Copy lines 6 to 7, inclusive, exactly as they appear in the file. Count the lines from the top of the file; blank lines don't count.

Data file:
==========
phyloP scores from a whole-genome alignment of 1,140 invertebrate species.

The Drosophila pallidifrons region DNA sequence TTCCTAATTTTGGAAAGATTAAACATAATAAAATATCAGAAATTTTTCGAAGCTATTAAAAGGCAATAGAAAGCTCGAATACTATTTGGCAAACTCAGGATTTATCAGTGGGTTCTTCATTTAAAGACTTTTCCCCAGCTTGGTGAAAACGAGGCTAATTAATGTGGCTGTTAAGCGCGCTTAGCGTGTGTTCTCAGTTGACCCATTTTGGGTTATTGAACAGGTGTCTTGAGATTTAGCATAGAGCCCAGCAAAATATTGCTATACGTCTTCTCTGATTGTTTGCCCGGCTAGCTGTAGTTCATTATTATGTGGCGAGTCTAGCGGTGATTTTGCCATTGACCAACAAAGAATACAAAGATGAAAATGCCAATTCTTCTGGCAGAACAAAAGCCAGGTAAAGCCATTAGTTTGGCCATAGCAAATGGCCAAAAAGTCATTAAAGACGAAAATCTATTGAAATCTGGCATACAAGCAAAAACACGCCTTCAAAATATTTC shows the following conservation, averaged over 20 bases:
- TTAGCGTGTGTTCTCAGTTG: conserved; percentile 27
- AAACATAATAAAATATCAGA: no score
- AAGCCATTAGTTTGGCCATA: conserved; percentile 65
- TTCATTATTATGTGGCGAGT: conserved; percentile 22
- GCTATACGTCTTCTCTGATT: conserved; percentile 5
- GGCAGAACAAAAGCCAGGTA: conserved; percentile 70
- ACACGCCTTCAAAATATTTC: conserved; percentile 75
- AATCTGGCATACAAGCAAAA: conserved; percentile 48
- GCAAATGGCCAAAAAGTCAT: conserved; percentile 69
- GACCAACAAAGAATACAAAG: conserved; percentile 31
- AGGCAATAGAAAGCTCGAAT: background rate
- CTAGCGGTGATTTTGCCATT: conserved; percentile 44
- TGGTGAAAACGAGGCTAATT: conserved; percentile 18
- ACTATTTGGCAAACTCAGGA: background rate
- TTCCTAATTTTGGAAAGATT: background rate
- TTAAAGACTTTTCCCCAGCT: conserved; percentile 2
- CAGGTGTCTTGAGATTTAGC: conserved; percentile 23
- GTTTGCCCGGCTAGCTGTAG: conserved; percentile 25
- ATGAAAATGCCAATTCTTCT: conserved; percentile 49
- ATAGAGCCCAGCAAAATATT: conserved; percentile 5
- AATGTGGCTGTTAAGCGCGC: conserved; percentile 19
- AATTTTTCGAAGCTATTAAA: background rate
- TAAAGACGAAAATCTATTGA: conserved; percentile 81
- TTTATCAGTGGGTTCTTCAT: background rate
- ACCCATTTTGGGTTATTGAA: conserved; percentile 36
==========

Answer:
- TTCATTATTATGTGGCGAGT: conserved; percentile 22
- GCTATACGTCTTCTCTGATT: conserved; percentile 5